Michelle La Voie wants health insurance, but as a single mom making $38,000 a year and supporting two teenagers, she’s not sure she can afford it — even with a subsidy through the federal health law known as Obamacare.
When enrollment in new online insurance markets begins next month, La Voie will likely qualify for a subsidy to buy private insurance, but would still have to pay $191 a month, or about 6 percent of her income toward the premium. She could also face as much as $2,000 in potential out-of-pocket costs for hospital care and prescription drugs, if she needs those things.
“What’s the point of having [a policy] if I can’t afford to use it?” asks the 47-year-old librarian in upstate Franklinville, New York, referring to the co-pays and deductibles that she might incur if she sought treatment.
How consumers judge the affordability of the new health plans remains one of the biggest unknowns on the eve of the rollout of the health law’s insurance marketplaces. Those marketplaces, aimed at people without group coverage, are predicted to sign up 7 million enrollees by the end of next March. Will shoppers regard the plans as a good value? Will they be able to afford the monthly premiums and other out-of-pocket costs built into most plans?
The answers are likely to depend on factors such as their age, income, health issues — and perhaps most important, whether they qualify for free or low-cost care through a government program, or for a substantial subsidy to buy private coverage.
Some may also weigh whether it is simply cheaper to pay the penalty for not having insurance, which is $95 or 1 percent of household income, whichever is greater, rather than buying coverage.
‘Not Much Left Over for Extras’
Experts say that moderate-income Americans like La Voie, who will be eligible for subsidized coverage but who must still pay between 6 to 9.5 percent of their income toward monthly premiums, are likely to have the hardest time affording the policies.
That’s because the share someone must contribute toward coverage rises with their income, starting at 2 percent for those earning the least and rising to a maximum of 9.5 percent for those earning as much as 400 percent of the poverty level, or up to $78,000 for a family of three.
“I live paycheck to paycheck,” La Voie said. “It’s not like I take vacations, go out to eat, or buy lots of clothes … My money goes to rent, gasoline, food, student loans and utility bills almost exclusively. Believe me, there’s not much left over for extras. It’s very depressing.”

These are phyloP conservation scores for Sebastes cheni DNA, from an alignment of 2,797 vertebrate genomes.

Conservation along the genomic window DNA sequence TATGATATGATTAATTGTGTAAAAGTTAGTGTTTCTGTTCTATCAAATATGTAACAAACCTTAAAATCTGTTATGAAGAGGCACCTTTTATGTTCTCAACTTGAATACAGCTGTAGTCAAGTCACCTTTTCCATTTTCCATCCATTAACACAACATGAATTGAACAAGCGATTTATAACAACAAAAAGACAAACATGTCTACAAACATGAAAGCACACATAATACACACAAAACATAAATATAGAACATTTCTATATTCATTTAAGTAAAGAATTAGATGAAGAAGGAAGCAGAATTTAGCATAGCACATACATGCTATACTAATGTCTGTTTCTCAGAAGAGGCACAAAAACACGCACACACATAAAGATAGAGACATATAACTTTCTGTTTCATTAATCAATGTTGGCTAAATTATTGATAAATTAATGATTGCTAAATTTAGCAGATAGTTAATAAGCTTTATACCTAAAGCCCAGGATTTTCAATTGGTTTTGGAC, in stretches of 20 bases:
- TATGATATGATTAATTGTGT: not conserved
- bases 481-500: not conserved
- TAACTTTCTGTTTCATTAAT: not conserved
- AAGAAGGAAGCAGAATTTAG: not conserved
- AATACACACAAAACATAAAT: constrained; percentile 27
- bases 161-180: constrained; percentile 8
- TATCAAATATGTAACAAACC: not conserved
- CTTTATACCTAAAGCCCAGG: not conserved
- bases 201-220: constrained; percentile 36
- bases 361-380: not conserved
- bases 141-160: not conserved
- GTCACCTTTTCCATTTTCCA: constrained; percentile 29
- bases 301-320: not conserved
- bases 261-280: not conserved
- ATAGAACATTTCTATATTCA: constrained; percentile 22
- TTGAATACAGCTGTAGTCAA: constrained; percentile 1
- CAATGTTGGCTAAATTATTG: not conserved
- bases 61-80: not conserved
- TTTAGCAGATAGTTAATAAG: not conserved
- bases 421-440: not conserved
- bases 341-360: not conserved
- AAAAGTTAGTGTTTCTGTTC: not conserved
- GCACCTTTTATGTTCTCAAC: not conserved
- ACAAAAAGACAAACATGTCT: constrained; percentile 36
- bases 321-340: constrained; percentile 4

While lower-income people face the same pressure, they will get more help from the government. More than half of the uninsured, for instance, are poor enough to qualify for free or low-cost care through Medicaid, if their states expand the program under the law. Others will qualify for the most generous subsidies to buy private insurance.
When Joan Fiander of Annandale, Virginia, checked what might be available for a close relative making $9.50 an hour and working full-time, for instance, she was gratified to discover the family member would qualify for subsidies that would keep her monthly insurance cost below $50 a month.
“She was very excited, very excited,” Fiander said. “This is the first time in a long time that she’s gotten a break.”
The law also provides lower-income consumers reduced payments for deductibles and copayments for doctor visits or hospital care. But that help ends after household income hits 250 percent of the poverty level.
After that level, the law caps out-of-pocket payments to a maximum of $6,350 annually for an individual, or $12,700 for a family.
Insurers must provide certain preventive care services for free, such as cancer screenings and some vaccines. And some plans may also offer doctor visits or other services for a small payment without triggering the deductible. But visits to specialists, buying prescription drugs and hospital stays are among the medical services likely to cost more in the form of copayments and deductibles.
Experts Recommend Coverage
For La Voie, who makes less than 200 percent of the federal poverty level, the law caps out-of-pocket costs at $2,250 for individuals. (Her children are covered by a public plan so she would be looking at an individual policy.) Additionally, New York caps people in her income range to a $200 annual deductible and $2,000 in out-of-pocket costs.
Policy experts say that she’s better off buying a plan even if it’s a struggle because she would be covered for a broad range of benefits. They point out the costs would be far less than if she landed in the hospital as a result of a serious illness or accident and was uninsured.
“People without insurance now are either foregoing health care they would otherwise want or need, or are getting health care but racking up debt,” said Sarah Lueck, senior policy analyst with the Center on Budget and Policy Priorities.
La Voie fits the bill. She has put off treatment for an episodically painful gall bladder problem which she worries could put her in a hospital emergency room. If that happened, she “would have no choice” but to work out a payment plan to cover the treatment.
Nevertheless, she plans to take that chance because paying the fine for not having coverage is more affordable.
“For now, I’m going with the penalty,” she said. “I would love to have insurance but I also want to [be able to] pay for rent and groceries.”
Some elements may be removed from this article due to republishing restrictions. If you have questions about available photos or other content, please contact firstname.lastname@example.org.